Jake Johnson catches, passes John Cole, keeps state receiving record local
BY MIKE FIELDS
Former Somerset football star John Cole was visiting family in his hometown last week when he heard the news that current Pulaski County star Jake Johnson had broken his state record for career receiving yards the previous Friday night.
Was Cole, a Briar Jumper for life, OK with having an arch-rival Maroon eclipse his numbers?
“Yes, 100 percent,” he said. “It’s exciting. It’s great to keep it in the county. I’m happy for Jake.”
Johnson, a 6-foot, 178-pound senior, broke James Quick’s state record for career receptions in Pulaski County’s first game this season. Quick, who played at Trinity from 2009-12, had 280 catches. Johnson has obliterated that mark. He has 369 receptions going into Friday night’s playoff game against Whitley County.
Breaking Cole’s career yardage mark of 4,981 took a little longer, but Johnson did it in the regular-season finale against Bourbon County. He has since upped his total to 5,044.
“Over 5,000 yards — that’s a big number for a career, so chasing that record was certainly more of a challenge than the catches,” Johnson said.
Cole still holds the state record for career TD receptions with 69 (Johnson has 57). Cole still shares the single-season TD-catches record of 28 with Jamarielle Brown of Lone Oak.
“It’s definitely an honor to be in the record books and something I don’t take lightly,” Cole said. “And neither should Jake. He should be proud. Like anything, there’s a lot of parts to it — somebody getting you the ball and having a whole team helping you get there.”
Pulaski County Coach Johnny Hines has a special appreciation for what Johnson has done because he remembers how great Cole was. The Maroons played Somerset a couple times during Cole’s career (2004-07).
“John torched us when we played them,” Hines said. “He was a speed demon. He had great hands and ran great routes, but it was just astonishing how fast he could run. His ability to turn a routine play into a long one was phenomenal.”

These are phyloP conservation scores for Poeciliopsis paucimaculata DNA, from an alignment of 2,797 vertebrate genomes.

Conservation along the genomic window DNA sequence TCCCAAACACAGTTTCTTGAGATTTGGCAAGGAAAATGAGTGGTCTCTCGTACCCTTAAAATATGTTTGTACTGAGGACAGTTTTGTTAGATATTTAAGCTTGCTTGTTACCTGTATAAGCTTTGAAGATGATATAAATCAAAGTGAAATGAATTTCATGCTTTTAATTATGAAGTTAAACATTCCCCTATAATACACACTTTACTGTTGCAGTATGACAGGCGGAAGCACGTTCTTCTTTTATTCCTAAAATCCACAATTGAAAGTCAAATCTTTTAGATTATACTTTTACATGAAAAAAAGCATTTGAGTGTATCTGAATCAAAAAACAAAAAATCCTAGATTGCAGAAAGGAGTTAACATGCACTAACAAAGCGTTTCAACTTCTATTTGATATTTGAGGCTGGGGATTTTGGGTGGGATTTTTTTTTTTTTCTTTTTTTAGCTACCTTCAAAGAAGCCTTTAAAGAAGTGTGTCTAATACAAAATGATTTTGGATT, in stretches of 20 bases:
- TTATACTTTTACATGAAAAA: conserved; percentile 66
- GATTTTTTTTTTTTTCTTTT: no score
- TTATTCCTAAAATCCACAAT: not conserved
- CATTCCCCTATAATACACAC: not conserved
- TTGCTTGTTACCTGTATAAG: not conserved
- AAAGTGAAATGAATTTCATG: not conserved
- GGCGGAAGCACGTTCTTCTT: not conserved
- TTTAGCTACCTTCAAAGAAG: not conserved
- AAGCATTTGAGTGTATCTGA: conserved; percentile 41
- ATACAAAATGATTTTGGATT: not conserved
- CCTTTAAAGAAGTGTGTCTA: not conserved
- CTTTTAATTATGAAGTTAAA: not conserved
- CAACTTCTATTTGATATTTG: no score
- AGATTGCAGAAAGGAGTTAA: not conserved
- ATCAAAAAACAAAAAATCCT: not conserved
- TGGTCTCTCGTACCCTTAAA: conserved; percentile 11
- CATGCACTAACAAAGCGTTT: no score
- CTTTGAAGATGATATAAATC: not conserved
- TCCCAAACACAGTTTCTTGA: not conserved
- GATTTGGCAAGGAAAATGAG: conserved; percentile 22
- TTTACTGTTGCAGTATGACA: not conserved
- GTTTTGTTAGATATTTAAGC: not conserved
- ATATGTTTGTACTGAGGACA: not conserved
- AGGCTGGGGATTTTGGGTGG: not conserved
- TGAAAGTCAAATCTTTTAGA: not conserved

Johnson was in elementary school at the time, but he can also recall watching Cole play against Pulaski County.
“I remember he was a really fast guy, that’s for sure,” Johnson said. “It was cool to watch him while I was growing up.”
While Johnson doesn’t have Cole’s blinding speed, Hines thinks Johnson has some of the same skills, most notably the ability to snag anything near him.
“Fantastic catches are routine for him. We see things on TV all the time about some great NFL receivers making great catches, and we kind of snicker because we see that from Jake every day in practice. We’ve seen it so much we’ve gotten used to it.”
Cole’s talent won him a scholarship to Vanderbilt where he had a solid career. He now lives in Atlanta with his wife Hali, who’s an attorney. Cole, along with a college buddy, are starting up a healthcare technology company.
Johnson has offers from several small colleges, including Georgetown, Morehead State and Campbell (N.C.). Eastern Kentucky is showing interest, but so far no Division I schools have offered a scholarship.
“It’s frustrating, but at the same time I’m blessed to get offers from smaller schools to play at the next level and get an education, and education comes first,” he said.
Johnson said UK invites him to all of their games and that offensive line coach John Schlarman evaluated him last summer. “They’ve offered me a preferred walk-on. I don’t know if that could change into a scholarship or not.”
Johnson said Western is also looking at him. “I’ve played on their field the last three years (in the Class 5A state finals) and had pretty good games all three times (totaling 31 catches for 265 yards and a TD).”
But no offer has come.
“I think a lot of big schools are overlooking me,” Johnson said.
So does Hines: “I know they look at Jake and think he’s not big enough or fast enough, but we’d love to see him get some big offers and show what he can do.”
Hines also thinks Johnson should win Mr. Football honors to go with his state records.
“Look at what he’s done,” Hines said. “Any of his four seasons are phenomenal, and then look at his body of work. He set two major state (receiving) records, and he’s done it playing in big games. He played on a state championship team (2014), and in three state championship games.
“I don’t see how you can not vote for the guy.”
One last tidbit to tie up this story of record-setting receivers in Pulaski County.
Sophomore Wiley Cain has seen lots of action at quarterback for the Maroons this season and thrown a lot of passes to Johnson.
Cain is the son of former Somerset quarterback Johnny Cain, and grandson of former Somerset coach John Cain. Among John Cain’s best players at Somerset was all-state receiver Allen Sexton, who in 1982 finished his high school career with a state-record 173 catches.
Must be something in the water down there. And it’s catching.
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